Manitoba Court of Appeal Considers Builder’s Risk Insurance in ‘Sher-Bett Construction’

Builder’s risk insurance (also known as course of construction insurance) provides first-party (i.e. property) coverage for losses that occur during the course of a construction project. Even though they are… Learn More

Author(s): Andrew Sain

published 03/19/2024

Builder’s risk insurance (also known as course of construction insurance) provides first-party (i.e. property) coverage for losses that occur during the course of a construction project. Even though they are common on large projects, the coverage provided under these policies is often misunderstood.

The recent decision of the Manitoba Court of Appeal in Sher-Bett Construction (Manitoba) Inc. v The Co-operators General Insurance Company, 2021 MBCA 10 (Sher-Bett) provides a useful example of coverage issues that can arise under a builder’s risk policy.

In Sher-Bett, the builder’s risk policy insured against “all risks of direct physical loss of or damage to the Insured Property” but excluded loss or damage “caused directly or indirectly…by frost or freezing…unless caused directly by a peril not otherwise excluded in this Form” (the “Freezing Exclusion”).

Sher-Bett involved damage to a freshly poured concrete floor. In late December 2016, the general contractor noticed that the new concrete floor was becoming icy. The contractor applied a chemical de-icer to prevent slipping. Unfortunately, the contractor did not notice a warning which stipulated that the product was not to be used on concrete floors less than one year old.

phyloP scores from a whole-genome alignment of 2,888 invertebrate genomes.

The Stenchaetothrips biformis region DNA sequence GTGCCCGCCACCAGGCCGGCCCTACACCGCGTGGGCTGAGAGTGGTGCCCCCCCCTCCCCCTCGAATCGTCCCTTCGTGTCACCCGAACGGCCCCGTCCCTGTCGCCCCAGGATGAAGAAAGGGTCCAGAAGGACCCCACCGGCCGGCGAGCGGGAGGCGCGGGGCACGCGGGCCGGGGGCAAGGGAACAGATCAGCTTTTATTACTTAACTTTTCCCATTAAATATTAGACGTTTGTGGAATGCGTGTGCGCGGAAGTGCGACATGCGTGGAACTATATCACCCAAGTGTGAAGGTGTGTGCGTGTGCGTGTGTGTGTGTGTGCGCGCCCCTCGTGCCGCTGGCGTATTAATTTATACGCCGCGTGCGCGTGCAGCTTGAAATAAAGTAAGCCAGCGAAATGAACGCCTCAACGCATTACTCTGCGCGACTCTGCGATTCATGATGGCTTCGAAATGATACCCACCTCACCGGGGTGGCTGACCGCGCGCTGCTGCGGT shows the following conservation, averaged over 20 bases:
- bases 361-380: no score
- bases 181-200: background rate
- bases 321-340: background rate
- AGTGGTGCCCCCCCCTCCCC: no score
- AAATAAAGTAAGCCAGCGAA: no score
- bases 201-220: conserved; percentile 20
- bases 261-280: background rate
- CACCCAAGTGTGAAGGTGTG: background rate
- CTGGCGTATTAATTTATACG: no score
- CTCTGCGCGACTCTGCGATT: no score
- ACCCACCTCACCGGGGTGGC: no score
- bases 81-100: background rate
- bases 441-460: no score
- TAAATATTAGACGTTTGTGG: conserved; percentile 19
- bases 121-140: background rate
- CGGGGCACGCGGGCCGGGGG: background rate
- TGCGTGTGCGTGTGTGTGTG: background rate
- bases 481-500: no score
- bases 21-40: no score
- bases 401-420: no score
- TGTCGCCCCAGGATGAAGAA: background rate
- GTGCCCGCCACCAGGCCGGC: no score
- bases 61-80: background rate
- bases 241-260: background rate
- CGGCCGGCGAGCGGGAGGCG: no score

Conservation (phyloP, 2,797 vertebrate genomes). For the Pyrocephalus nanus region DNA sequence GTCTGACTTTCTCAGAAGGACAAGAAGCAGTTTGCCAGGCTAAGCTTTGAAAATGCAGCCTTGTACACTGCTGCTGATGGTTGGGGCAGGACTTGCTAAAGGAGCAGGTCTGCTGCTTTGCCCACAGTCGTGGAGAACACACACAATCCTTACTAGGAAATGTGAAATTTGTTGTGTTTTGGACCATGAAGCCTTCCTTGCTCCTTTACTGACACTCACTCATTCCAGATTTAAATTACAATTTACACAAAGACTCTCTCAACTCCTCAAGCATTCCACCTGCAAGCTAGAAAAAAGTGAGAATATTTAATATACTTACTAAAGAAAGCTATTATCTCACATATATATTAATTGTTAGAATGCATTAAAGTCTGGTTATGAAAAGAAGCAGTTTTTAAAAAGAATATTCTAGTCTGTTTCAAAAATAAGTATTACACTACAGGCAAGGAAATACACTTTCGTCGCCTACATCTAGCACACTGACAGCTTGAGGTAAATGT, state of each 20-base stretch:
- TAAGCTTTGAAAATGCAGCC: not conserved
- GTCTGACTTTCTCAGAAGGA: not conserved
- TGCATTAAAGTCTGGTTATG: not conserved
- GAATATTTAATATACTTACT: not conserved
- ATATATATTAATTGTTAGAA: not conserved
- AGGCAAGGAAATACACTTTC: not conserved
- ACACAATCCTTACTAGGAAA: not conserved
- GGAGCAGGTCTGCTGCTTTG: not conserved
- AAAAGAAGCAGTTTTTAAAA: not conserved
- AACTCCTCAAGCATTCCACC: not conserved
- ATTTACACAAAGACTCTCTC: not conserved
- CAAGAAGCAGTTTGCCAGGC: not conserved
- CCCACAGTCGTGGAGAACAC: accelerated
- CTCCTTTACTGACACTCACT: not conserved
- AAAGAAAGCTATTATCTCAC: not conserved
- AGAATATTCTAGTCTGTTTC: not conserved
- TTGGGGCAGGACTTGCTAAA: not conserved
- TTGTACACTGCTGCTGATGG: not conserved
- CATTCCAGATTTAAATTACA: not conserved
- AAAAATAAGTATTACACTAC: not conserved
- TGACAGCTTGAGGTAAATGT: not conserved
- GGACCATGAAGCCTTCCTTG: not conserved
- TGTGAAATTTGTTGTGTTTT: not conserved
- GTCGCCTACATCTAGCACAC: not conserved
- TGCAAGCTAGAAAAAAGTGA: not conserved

A few days later, the contractor noticed surface damage where the de-icer was spread. Although the contractor tried to remove the product using snow and windshield washer fluid, these efforts were unsuccessful. The floor was seriously damaged and needed to be replaced. A claim was made to the insurer for the damage to the concrete floor.

The insurer denied the claim and argued that the damage was caused “directly or indirectly…by freezing”.

The insurer’s argument was successful at trial. The trial judge concluded that the damage was caused by “freeze/thaw cycles” and that the loss was therefore excluded by the Freezing Exclusion.

The contractor appealed this decision to the Manitoba Court of Appeal.

The Court of Appeal found there were actually two “concurrent, interdependent causes of the damage to the floor: freezing[] and the application of the de-icer”. These causes “came together to cause the loss where each on its own would not have done so”.

Applying a legal doctrine known as proximate cause, the Court of Appeal concluded that the damage was “caused directly” by the application of the de-icer. In other words, the application of the de-icer was “an effective or dominant cause” of the damage.

Note that the Freezing Exclusion contains an exception for loss or damage “caused directly by a peril not otherwise excluded”. Since the policy did not contain a specific exclusion for the application of a de-icer, the exception to the Freezing Exclusion was engaged.

In the end, the Court of Appeal overturned the trial judge’s decision and found that there was coverage under the policy for the removal and replacement of the damaged concrete floor.

The Sher-Bett case provides an interesting illustration of the coverage disputes that can arise from property losses during construction. Complex losses often require a detailed causation analysis in order to determine whether coverage applies.

It is noteworthy that in Sher-Bett, the insurer conceded that a common policy exclusion that excludes the cost of making good “faulty or improper workmanship” but covers “resulting damage” did not apply. This decision therefore does not touch on this frequently litigated issue.


If you are an owner, contractor or subcontractor who has questions or concerns about construction insurance coverage, do not hesitate to contact the TDS Construction Law Group.

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